It has all the makings of a Pier 6 brawl.
Brooklyn Bridge Park honchos are seeking bids to build the final two apartment towers in Brooklyn’s front yard, but activists are demanding they shrink the buildings or forego them altogether. The activists say the below-market-rate component of the structures is nice and all, but that a greensward uncrowded by hundreds of people’s homes would be nicer.
“Providing affordable housing is a great thing to do,” said Lori Schomp, who is collecting signatures from area residents concerned about the size of the proposed buildings. “But providing parkland for thousands of people is good, too.”
The park plan calls for six residential high-rises in all, fees from which are meant to fund park maintenance forever. The last two overlooking Pier 6 are supposed to reach 31 and 15 stories and contain 430 pads between them, according to a city request for proposals released in May. Project foes claim the plans were made based on an environmental review that is erroneous because it was done a decade ago, before the area got an influx of new residents who have crowded the park and area schools and who could end up straining city services if they keep piling in.
“In no way do the plans as they were generated account for this population,” said Andrew Kern, a Brooklyn Heights resident speaking at a Thursday meeting of the park’s board of directors. “I’m hoping the board can really wrestle with these issues rather than kowtow to developers.”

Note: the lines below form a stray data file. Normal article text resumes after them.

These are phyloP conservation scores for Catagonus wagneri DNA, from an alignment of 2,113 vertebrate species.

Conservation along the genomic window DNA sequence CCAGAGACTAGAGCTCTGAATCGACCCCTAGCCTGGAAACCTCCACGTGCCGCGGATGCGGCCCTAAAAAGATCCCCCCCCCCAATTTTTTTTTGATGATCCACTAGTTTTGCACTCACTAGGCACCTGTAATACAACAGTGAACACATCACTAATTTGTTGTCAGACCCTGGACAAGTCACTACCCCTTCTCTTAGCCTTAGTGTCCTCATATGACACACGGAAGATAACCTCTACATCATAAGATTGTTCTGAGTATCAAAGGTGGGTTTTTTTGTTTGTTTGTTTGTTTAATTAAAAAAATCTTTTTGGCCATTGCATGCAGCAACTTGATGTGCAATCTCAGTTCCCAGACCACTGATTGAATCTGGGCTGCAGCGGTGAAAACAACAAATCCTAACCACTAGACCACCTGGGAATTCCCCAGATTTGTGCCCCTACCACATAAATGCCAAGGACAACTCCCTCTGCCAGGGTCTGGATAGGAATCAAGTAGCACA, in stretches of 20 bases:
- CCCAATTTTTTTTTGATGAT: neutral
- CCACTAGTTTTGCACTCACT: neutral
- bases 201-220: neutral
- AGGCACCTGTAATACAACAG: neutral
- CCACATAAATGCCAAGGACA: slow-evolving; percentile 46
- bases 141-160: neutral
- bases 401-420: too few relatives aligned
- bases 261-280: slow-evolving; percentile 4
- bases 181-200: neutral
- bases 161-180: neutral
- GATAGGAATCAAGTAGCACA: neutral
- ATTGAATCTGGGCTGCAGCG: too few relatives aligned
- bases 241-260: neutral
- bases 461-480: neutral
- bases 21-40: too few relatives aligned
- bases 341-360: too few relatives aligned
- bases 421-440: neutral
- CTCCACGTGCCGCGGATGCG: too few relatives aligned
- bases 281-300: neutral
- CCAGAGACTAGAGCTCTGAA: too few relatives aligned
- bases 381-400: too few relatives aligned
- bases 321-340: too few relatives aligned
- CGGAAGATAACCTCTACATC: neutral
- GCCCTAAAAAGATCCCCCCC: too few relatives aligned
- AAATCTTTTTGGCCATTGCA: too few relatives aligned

The park’s community advisory council, a conduit for area residents to communicate with the park’s board, voted last week to ask the governing body to perform a comprehensive environmental study before moving ahead with the last structures at Furman Street and Atlantic Avenue.
At the more recent meeting the board voted instead to conduct a traffic study and to discuss the full review at the next session in August.
The deadline for developers to make a bid on the buildings is in late July, but board chairwoman Alicia Glenn said there is no deadline for the board to select a bid.
Board member John Raskin asked the board to consider activists’ full list of concerns.
“It was 10 years ago that we looked at this,” he said. “And the world has changed.”
Councilman Steve Levin (D–Brooklyn Heights), who also sits on the park’s board, backed up the request, citing the shortage of school space as a major reason why new construction should be viewed critically.
“School crowding is an unmitigated impact of all the development going on right now,” he said. “I think it’s appropriate to consider these items now.”
The park’s president, Regina Myer, said she feels just fine about sticking to the original script.
“We are very comfortable moving forward with the General Project Plan,” she said at the meeting.